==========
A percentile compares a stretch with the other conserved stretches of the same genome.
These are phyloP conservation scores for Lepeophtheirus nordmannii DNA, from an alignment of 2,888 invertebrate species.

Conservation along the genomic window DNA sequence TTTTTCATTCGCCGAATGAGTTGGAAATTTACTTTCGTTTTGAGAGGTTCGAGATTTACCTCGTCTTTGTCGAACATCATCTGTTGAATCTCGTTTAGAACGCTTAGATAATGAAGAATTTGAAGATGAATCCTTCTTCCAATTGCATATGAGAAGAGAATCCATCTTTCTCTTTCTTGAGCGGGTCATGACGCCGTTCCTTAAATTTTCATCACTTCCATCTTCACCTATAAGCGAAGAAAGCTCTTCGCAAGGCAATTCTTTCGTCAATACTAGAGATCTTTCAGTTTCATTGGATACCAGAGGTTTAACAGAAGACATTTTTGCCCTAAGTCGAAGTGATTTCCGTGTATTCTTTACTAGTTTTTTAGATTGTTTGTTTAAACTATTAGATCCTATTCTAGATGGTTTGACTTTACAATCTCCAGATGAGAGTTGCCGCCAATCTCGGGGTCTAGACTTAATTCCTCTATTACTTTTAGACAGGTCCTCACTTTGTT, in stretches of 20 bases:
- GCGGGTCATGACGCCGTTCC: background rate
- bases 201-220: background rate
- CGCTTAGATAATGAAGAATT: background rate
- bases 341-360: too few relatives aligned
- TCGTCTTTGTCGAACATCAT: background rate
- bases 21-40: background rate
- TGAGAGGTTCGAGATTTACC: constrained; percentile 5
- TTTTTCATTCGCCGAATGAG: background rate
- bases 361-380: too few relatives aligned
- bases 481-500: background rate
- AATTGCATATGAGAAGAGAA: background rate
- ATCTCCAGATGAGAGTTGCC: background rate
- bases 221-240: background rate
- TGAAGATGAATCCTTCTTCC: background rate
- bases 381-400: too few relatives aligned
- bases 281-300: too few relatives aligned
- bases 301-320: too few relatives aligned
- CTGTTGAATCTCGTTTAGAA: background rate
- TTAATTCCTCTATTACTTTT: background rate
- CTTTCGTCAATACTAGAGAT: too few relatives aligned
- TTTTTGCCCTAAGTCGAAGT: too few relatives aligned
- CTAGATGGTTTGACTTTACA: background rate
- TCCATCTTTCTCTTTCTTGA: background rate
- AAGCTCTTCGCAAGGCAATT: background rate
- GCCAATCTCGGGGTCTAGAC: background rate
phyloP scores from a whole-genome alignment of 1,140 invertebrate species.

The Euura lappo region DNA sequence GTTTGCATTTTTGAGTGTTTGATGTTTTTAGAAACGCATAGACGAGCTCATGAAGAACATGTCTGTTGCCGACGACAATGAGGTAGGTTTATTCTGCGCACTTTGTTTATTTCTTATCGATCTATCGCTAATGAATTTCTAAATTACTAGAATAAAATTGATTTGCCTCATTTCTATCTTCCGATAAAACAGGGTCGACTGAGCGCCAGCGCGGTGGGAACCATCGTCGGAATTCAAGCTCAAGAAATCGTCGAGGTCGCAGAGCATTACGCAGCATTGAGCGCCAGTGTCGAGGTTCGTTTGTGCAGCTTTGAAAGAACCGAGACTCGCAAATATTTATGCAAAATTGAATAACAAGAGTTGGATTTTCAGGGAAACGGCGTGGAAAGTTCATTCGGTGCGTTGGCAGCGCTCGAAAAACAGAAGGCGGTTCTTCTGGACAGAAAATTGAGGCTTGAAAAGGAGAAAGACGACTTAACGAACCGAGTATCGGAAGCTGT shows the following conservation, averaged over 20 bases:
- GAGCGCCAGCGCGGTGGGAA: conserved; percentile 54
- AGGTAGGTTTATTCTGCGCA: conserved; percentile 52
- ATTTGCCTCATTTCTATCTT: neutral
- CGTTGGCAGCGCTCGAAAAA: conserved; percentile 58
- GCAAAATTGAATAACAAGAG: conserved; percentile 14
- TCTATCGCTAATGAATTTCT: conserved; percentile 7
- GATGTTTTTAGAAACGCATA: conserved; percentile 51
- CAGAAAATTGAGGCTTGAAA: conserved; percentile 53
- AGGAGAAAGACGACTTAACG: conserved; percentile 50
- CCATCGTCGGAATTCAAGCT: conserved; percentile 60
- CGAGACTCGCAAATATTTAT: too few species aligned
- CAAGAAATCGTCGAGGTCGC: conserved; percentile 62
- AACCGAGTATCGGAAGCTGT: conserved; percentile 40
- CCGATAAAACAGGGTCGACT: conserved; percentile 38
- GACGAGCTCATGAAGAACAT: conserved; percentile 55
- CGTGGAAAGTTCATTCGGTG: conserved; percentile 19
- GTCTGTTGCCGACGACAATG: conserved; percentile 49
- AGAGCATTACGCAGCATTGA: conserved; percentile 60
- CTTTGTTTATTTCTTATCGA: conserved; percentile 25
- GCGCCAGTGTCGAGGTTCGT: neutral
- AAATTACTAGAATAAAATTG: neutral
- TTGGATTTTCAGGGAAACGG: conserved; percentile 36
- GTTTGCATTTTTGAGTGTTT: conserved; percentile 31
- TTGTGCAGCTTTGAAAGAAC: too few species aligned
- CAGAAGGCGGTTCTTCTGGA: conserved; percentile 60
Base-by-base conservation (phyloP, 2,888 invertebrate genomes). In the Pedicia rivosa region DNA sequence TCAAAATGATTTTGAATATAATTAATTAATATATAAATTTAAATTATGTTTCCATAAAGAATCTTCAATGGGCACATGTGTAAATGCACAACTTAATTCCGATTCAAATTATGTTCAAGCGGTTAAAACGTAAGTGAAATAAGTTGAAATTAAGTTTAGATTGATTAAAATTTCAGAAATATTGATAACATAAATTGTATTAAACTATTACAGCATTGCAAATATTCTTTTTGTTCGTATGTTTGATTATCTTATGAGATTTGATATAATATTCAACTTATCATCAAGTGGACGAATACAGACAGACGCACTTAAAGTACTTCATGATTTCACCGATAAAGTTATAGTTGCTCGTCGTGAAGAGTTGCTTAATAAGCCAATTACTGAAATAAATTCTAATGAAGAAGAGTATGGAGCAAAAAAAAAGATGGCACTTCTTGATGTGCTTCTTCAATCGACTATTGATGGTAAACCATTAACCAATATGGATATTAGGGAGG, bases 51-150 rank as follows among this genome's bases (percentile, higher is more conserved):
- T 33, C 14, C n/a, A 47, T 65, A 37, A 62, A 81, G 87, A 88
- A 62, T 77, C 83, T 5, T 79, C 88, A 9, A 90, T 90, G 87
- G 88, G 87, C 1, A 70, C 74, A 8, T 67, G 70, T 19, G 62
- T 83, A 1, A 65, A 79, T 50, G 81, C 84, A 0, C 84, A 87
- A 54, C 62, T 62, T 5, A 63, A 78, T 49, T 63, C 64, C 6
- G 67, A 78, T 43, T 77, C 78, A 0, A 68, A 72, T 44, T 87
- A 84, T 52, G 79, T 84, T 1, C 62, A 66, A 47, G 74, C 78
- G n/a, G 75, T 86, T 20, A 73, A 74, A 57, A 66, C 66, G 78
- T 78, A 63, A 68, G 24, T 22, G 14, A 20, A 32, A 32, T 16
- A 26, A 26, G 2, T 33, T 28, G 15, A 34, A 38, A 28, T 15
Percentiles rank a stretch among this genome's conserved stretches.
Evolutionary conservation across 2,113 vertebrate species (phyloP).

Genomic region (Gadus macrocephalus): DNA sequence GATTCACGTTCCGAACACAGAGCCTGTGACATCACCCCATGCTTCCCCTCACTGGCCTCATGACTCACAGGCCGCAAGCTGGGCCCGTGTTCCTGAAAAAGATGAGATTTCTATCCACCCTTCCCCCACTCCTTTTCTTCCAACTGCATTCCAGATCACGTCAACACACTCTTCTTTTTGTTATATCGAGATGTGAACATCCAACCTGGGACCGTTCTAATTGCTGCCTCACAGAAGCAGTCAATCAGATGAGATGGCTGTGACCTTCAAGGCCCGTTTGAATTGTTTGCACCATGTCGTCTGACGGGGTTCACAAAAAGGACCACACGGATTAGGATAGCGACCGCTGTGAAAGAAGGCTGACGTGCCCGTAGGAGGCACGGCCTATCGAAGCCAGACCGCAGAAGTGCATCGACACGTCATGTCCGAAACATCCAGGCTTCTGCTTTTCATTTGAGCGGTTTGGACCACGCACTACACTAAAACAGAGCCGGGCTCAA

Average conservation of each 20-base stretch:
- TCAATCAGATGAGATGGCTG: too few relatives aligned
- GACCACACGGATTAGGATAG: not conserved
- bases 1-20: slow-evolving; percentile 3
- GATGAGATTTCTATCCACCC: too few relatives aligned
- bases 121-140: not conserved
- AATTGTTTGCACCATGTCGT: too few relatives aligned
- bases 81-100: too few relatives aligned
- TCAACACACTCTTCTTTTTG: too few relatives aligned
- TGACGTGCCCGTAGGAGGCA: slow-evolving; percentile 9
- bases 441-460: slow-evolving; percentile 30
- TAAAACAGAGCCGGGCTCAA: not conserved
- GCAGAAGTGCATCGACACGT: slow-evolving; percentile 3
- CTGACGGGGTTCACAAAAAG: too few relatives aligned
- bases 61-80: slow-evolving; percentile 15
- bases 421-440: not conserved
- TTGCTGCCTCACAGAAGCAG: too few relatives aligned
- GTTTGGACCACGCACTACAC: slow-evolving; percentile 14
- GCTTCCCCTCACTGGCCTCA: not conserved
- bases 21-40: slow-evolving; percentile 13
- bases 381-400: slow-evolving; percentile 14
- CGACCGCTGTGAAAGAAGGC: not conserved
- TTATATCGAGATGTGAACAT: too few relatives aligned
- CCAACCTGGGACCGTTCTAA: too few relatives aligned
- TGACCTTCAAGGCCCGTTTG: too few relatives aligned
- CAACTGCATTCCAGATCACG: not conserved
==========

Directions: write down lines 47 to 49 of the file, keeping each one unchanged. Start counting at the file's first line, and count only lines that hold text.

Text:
- GTCTGTTGCCGACGACAATG: conserved; percentile 49
- AGAGCATTACGCAGCATTGA: conserved; percentile 60
- CTTTGTTTATTTCTTATCGA: conserved; percentile 25